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A closer look at Cuba

It is the elusive prize that many American travelers dream of, but few ever attain. Cuba — an island nation 90 miles off the coast of Florida — has been off limits to Americans for more than 50 years. Those that manage to visit treat a Cuban stamp on their passport as a badge of honor. This summer, I became one of them.

Until recently, there have been few legal ways to visit Cuba. The United States’ economic embargo against Cuba is aimed at Fidel Castro and his communist government but has also restricted American citizens from vacationing there since the middle of the 20th century. In 2011, though, the Obama administration created an exemption that allows groups of Americans to visit Cuba on special “People-to-People” tours.

By the government’s definition, these People-to-People tours must consist of a full-time itinerary of cultural interactions with the Cuban people. The Treasury department’s Office of Foreign Asset Control gives licenses to American tour companies seeking to offer these tours after a lengthy application process. U.S. government officials must review and approve a company’s proposed Cuba itineraries before a license is granted.

Today, several dozen American tour companies have received licenses to take groups to Cuba and have found overwhelming demand for this new product. I was fortunate enough to secure a spot on a tour last summer. Although the weather was hot, the amazing history, art and music I discovered on this tropical island made my nine-day trip to Cuba more than worthwhile.

Stark Differences
When I arrived with my group in Cuba, I was immediately struck by some of the country’s most iconic features, such as its beautiful Art Deco architecture and the fleet of classic American automobiles that fill the streets of Havana. But in addition to these memorable features, I also noticed the effects of the Cuban Revolution and subsequent socialist government, about which I would learn much more throughout the course of the trip.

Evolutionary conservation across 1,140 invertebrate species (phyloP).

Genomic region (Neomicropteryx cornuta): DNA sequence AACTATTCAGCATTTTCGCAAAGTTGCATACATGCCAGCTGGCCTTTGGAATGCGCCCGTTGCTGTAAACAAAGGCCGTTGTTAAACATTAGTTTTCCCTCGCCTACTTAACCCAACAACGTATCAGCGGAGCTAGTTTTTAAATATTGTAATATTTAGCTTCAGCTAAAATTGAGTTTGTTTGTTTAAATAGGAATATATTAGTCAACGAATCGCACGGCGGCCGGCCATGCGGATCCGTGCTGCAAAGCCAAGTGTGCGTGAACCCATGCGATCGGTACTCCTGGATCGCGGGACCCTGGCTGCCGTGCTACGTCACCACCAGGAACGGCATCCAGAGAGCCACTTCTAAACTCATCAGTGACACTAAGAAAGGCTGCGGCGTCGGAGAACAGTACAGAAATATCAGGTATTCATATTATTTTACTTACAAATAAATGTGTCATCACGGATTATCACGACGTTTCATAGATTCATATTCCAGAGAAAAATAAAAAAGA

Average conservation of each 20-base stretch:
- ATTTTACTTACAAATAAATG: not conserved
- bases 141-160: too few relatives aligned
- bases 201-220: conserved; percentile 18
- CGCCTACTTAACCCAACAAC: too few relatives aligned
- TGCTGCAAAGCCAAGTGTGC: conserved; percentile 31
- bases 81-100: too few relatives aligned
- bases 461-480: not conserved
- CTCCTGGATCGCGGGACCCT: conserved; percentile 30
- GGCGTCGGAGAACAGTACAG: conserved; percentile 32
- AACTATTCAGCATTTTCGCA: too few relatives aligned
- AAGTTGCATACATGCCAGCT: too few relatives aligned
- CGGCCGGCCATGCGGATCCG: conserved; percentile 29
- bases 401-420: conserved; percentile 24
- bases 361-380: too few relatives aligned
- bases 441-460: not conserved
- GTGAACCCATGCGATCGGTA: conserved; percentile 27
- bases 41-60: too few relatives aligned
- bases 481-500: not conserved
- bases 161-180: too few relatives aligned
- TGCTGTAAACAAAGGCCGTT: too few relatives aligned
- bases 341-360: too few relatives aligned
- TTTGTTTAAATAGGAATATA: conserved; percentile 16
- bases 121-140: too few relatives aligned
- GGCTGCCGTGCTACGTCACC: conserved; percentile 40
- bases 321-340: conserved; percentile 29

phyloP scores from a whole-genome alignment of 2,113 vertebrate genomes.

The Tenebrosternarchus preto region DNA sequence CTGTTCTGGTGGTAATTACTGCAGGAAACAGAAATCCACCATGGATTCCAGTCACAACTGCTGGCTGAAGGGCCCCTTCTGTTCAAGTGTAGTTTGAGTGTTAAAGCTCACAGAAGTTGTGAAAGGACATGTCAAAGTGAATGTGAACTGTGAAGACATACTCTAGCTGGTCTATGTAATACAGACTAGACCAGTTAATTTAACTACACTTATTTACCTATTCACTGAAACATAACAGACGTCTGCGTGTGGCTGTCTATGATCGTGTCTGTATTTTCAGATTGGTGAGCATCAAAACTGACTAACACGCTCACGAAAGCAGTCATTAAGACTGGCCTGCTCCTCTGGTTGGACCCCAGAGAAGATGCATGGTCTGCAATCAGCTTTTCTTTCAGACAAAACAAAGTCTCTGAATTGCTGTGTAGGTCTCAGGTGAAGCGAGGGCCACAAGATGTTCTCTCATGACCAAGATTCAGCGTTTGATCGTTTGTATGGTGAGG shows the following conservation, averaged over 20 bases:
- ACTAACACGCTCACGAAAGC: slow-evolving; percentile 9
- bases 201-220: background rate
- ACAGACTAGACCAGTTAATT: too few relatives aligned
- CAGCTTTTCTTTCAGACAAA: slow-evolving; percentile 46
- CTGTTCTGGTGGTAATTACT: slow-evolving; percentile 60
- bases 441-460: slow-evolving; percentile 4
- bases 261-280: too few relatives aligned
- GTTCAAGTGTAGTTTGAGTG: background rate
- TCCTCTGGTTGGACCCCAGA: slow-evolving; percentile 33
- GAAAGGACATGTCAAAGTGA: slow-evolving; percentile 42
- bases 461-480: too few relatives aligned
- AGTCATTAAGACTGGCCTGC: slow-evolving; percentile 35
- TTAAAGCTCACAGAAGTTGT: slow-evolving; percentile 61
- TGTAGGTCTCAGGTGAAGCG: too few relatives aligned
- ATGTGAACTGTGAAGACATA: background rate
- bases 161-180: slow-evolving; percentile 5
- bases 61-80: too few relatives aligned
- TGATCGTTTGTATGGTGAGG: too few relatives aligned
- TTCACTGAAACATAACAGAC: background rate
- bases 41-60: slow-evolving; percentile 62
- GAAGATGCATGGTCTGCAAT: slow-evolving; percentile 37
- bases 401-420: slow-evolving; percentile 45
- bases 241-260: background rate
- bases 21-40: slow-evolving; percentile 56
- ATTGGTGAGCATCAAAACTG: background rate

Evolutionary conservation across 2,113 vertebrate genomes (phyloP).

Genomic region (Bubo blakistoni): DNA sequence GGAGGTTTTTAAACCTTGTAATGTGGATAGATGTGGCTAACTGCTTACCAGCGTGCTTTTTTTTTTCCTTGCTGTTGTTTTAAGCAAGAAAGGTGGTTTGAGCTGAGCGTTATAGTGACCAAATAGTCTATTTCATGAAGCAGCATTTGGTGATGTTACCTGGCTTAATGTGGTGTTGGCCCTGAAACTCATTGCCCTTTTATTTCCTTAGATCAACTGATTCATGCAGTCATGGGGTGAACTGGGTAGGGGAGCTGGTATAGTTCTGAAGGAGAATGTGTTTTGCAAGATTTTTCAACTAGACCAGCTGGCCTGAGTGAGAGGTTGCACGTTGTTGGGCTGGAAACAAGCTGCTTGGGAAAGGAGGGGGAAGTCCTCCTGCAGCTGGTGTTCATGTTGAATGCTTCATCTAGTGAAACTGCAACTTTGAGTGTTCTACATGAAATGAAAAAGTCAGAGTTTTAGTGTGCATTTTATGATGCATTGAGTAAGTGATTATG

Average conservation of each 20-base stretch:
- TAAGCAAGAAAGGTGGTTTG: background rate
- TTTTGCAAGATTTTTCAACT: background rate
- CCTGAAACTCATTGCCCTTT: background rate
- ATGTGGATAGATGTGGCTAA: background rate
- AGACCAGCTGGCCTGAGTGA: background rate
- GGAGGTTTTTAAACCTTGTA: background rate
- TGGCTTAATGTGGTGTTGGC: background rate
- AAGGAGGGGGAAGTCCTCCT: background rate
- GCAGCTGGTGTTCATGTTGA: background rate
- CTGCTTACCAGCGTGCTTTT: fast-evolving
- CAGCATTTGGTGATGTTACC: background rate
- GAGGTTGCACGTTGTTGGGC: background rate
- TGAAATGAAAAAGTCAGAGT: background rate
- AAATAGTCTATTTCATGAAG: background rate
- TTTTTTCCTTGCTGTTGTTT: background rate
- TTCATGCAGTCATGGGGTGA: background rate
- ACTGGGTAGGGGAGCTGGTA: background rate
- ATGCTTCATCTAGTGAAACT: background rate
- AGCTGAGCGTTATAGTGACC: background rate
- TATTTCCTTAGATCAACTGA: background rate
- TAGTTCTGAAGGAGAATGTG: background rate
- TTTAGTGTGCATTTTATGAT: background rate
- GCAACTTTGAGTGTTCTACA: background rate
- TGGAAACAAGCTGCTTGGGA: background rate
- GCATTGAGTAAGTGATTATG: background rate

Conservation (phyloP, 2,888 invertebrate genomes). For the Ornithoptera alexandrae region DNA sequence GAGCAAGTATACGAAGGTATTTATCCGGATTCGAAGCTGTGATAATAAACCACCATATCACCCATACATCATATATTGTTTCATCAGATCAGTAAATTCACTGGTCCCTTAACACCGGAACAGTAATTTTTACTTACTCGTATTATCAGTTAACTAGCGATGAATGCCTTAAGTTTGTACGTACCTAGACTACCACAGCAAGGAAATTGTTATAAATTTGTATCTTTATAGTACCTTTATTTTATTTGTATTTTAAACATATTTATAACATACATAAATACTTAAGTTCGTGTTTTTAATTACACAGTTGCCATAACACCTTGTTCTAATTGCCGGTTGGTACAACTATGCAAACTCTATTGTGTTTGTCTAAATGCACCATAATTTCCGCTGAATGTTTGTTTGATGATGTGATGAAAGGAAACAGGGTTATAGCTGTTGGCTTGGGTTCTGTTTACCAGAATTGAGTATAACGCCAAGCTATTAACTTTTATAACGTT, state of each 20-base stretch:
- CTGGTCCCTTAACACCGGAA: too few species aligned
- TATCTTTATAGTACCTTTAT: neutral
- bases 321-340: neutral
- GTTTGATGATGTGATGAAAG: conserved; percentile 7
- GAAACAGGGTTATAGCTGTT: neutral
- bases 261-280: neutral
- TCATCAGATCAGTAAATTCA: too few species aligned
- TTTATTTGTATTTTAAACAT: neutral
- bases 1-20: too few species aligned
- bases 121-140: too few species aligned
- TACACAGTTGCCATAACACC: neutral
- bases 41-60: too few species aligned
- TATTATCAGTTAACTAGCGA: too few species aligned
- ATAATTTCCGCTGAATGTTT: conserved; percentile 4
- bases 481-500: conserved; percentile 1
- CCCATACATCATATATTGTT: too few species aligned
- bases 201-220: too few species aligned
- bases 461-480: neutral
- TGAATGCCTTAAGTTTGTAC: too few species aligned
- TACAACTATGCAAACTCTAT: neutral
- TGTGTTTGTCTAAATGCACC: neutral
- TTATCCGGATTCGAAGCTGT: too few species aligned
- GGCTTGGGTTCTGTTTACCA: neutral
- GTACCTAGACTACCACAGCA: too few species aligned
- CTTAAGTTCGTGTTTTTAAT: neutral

It’s no secret that the Cuban Revolution of the 1950s and the subsequent communist government of the country created a strained relationship between Cuba and the United States. And although Americans count on our independent media and thorough scholarship to give us an accurate account of the revolution and its impact on life in Cuba, there is an alternate version of this history that we haven’t heard — the official story told by the Cuban government.

During our tour, we visited several places that present the official Cuban version of history. In Havana, Revolution Plaza has a large monument dedicated to the fighters who joined Castro in overthrowing the previous government. In the center of the city, the Revolution Museum displays documents, weapons and vehicles used in the struggle. The museum is housed in the former presidential palace, which was the home of the country’s leaders from the 1920s through the 1950s.

In nearby Santa Clara, we stopped to visit the Che Guevara Memorial, a museum and monument that tells the story of one of Cuba’s most beloved revolutionary leaders. Guevara is entombed in a mausoleum inside the memorial.

The Cubans present their version of history in a glowing and effusive light. But on close examination, you see that the facade is full of cracks. Even those icons of Cuba — the beautiful Art Deco buildings and classic American cars — are leftovers from the early 1900s, when capitalism and American tourism had Cuba’s economy humming. Although they look good from a distance, the beautiful cars and beautiful buildings are constantly on the verge of falling apart.

Brian Jewell

Brian Jewell is the executive editor of The Group Travel Leader. In more than a decade of travel journalism he has visited 48 states and 25 foreign countries.

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